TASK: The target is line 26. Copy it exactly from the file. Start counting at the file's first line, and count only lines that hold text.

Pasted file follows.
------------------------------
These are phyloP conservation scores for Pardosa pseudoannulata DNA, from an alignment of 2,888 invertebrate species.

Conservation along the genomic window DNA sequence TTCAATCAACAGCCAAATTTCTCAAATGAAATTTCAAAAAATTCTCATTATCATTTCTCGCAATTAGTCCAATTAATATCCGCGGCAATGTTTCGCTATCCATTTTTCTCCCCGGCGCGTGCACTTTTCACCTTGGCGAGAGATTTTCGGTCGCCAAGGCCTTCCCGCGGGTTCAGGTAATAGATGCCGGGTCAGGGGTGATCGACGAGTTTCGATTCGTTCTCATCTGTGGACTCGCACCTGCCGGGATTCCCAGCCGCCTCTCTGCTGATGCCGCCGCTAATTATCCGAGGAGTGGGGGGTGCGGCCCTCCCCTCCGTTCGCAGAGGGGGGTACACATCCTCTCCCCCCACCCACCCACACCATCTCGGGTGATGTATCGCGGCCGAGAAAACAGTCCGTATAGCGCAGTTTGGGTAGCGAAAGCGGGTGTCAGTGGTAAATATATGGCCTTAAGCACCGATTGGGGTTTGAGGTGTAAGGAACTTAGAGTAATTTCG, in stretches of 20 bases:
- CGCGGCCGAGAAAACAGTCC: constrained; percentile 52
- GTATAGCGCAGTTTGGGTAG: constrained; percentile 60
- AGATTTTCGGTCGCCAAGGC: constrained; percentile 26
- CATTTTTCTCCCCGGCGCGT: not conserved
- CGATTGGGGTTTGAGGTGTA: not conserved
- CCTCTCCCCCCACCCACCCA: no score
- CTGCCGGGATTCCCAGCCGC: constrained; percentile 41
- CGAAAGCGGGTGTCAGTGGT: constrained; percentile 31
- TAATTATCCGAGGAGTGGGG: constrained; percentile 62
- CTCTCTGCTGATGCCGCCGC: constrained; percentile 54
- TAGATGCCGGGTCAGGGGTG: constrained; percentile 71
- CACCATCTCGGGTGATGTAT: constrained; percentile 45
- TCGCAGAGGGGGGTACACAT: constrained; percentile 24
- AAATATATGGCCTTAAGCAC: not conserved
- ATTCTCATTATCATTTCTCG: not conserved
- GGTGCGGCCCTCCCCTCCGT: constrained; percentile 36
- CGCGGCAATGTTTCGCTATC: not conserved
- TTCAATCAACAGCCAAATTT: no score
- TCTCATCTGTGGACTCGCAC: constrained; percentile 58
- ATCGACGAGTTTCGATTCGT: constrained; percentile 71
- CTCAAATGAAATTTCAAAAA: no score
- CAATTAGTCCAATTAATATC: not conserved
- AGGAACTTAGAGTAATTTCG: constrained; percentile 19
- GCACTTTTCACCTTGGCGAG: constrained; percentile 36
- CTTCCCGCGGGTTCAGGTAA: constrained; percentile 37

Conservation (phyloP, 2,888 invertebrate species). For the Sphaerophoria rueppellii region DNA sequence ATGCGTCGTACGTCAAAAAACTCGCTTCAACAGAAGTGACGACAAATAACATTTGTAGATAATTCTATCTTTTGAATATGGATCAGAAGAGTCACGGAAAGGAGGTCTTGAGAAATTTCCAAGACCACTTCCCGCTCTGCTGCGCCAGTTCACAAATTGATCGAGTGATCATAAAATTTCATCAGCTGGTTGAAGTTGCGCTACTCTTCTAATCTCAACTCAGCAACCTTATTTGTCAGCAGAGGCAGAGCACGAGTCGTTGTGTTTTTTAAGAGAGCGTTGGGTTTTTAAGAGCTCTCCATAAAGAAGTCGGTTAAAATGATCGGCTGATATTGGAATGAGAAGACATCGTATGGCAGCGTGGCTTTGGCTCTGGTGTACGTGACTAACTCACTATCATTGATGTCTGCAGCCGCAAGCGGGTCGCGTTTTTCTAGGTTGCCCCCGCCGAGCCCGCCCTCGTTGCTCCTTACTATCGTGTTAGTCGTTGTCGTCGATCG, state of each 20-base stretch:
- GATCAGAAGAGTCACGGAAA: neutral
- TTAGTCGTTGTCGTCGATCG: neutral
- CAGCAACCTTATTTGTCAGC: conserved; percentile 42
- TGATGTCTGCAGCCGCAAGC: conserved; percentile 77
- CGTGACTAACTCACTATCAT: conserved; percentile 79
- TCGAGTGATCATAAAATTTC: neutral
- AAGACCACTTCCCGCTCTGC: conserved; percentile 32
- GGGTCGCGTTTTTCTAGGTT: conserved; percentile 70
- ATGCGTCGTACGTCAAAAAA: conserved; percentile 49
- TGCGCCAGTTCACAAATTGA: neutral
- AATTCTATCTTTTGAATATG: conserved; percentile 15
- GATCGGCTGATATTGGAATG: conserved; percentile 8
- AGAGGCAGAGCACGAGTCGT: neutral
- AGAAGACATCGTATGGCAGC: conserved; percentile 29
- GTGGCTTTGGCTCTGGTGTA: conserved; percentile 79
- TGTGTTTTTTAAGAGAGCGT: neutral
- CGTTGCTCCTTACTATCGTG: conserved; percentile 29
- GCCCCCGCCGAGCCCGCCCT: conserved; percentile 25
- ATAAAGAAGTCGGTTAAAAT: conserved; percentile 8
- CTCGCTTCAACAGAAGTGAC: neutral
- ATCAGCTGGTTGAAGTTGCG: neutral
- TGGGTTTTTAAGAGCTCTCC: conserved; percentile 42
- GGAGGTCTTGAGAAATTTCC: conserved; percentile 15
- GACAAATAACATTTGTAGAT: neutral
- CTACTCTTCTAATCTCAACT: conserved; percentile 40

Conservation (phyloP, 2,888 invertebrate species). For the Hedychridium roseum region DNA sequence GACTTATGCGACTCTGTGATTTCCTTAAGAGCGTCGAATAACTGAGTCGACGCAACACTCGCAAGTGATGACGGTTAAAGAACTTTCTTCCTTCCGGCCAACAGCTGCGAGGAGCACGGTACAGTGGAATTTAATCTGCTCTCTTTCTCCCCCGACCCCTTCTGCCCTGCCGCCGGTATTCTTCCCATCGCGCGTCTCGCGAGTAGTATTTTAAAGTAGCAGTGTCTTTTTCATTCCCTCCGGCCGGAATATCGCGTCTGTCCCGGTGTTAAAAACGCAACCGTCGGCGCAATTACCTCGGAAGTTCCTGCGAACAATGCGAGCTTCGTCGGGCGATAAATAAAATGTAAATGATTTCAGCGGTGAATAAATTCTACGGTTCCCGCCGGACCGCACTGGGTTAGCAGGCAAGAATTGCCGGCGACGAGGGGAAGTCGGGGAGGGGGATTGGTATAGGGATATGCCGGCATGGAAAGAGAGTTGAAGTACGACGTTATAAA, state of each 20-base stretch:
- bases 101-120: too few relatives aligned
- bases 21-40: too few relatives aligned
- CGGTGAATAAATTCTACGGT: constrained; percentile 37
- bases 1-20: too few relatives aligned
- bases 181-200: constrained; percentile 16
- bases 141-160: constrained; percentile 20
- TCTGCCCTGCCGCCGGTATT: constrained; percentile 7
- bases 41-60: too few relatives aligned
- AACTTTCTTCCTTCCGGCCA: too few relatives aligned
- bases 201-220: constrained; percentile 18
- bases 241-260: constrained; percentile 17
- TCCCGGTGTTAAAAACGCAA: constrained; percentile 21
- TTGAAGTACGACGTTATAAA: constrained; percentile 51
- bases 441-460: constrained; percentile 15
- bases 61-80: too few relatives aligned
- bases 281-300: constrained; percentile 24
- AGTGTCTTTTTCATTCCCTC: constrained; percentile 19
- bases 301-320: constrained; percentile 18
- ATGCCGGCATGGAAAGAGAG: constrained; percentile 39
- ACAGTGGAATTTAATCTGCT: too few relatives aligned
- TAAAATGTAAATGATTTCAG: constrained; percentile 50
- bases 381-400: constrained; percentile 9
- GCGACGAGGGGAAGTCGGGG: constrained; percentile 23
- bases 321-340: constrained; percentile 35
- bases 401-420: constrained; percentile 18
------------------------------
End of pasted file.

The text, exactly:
- GCACTTTTCACCTTGGCGAG: constrained; percentile 36